Tuesday, December 13, 2011

Project Capua Suspended

After evaluating last week's interactions, I'm more convinced than ever that my experimental philosophy project is worth doing, but I'm convinced it can't be done on a blog. A blog tends to produce "star-shaped" interactions (which means all the commenters interact with the poster at the center) or "bi-polar" interactions (in which two commenters engage in a verbal dogfight). Project Capua can't work unless the participants develop a "spirograph" pattern of interactions, and I don't see a way to get there from here.

I'd love to try this again sometime, but I think we'd all need to spend at least week together to lay the foundation for the conversation we could have.

Friday, December 09, 2011

Project Capua: Day 3

Exercise 3:

Is this a unicorn? Why or why not?

Thursday, December 08, 2011

Project Capua: Day 2

As we learned yesterday, words trigger many different memories in different minds. The linguistic hypothesis we are testing in this project is that a "word" is the unique location in cognitive space (the hyperdimensional phase space created by every neuron of every hearer and/or reader of that word). If the hypothesis is correct, then "banana" can connote Harry Chapin songs, knock-knock jokes, and innocent Russian children biting through their bitter peels.

Today we'll use the word "rhubarb" to explore another aspect of cognitive space. (I am indebted to Nick Barden, a student at Patrick Henry College, for the discovery of "rhubarbiness.") "Banana" evokes a host of different experiences that generally don't conflict with each other. "Rhubarb," by contrast, tends to evoke contradictory responses. Some people love rhubarb. Some people hate it.

We all know the subjective differences between people. Tastes differ--but does that mean that "everything is relative"? Is there an objective truth about rhubarb?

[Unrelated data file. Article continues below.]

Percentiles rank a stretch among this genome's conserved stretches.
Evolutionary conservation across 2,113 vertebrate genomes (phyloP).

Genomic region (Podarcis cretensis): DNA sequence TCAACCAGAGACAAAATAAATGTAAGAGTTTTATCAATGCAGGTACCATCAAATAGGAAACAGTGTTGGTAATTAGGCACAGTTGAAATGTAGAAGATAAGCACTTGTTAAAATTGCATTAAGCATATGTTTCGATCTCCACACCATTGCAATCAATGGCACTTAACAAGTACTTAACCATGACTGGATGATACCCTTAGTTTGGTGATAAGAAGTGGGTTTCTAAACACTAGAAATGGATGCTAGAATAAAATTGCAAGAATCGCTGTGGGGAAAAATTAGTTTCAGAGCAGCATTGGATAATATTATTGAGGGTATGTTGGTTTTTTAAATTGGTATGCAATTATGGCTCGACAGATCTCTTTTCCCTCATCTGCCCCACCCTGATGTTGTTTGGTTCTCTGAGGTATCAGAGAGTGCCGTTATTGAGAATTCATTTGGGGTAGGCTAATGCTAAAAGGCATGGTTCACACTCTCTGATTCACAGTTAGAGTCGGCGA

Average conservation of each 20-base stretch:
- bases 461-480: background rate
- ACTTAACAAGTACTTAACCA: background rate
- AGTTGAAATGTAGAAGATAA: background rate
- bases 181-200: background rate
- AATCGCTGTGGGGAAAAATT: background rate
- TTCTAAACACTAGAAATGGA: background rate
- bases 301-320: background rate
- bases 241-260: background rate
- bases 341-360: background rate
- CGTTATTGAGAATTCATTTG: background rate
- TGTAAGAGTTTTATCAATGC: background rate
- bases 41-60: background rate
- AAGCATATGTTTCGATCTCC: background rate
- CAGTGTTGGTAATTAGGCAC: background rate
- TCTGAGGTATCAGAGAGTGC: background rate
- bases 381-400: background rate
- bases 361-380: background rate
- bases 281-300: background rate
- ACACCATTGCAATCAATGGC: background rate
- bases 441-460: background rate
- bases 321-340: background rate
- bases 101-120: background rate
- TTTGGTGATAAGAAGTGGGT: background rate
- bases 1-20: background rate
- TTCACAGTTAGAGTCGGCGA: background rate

In our hypothesis, there is an objective truth about something as subjective as rhubarb. If each word is a unique point in the shared cognitive space of every hearer/reader, the contradictory individual opinions about rhubarb tell us something important about that point in cognitive space. In a metaphorical sense, "rhubarb" lies somewhere between the individual observers who collectively make up the logosphere.

The most familiar analogy for this feature is binocular vision. Two eyeballs gather information about an object from slightly different perspectives which is joined within the vision center of the brain as a three-dimensional scene. The closer the object is to the observer, the more different the two perspectives become. If the object is brought right up to a person's nose, the left eye may not see a single thing that is the same as what the right eye sees.

"Rhubarbiness," using this analogy, means that something is so "close" to different observers that they "see" substantially different images.

Exercise 2:

  • What is your opinion of rhubarb?
  • Pick another word that seems "rhubarby" and explain why.

Wednesday, December 07, 2011

Project Capua: Day 1

Welcome to our first exercise! If you're in a hurry, scroll down to the last paragraph and follow the directions there. If you want to know why you're doing this, read on!

Project Capua is based on a linguistic hypothesis and a metaphysical methodology. The linguistic hypothesis is that words enable the neurons in individual human brains to form a larger network. The participants in the project don't need to understand the new technology of neural networks, but there are a few terms that we'll be using throughout the project that are based on neural network theory.

For purposes of this project, cognitive space means a multi-dimensional phase space composed of every neuron in an interconnected whole. In a system composed of just two neurons, the cognitive space would be a square. Three neurons form a cube. Adding more neurons adds more dimensions, The average human brain has about 100 billion neurons,creating a hyperdimensional phase space.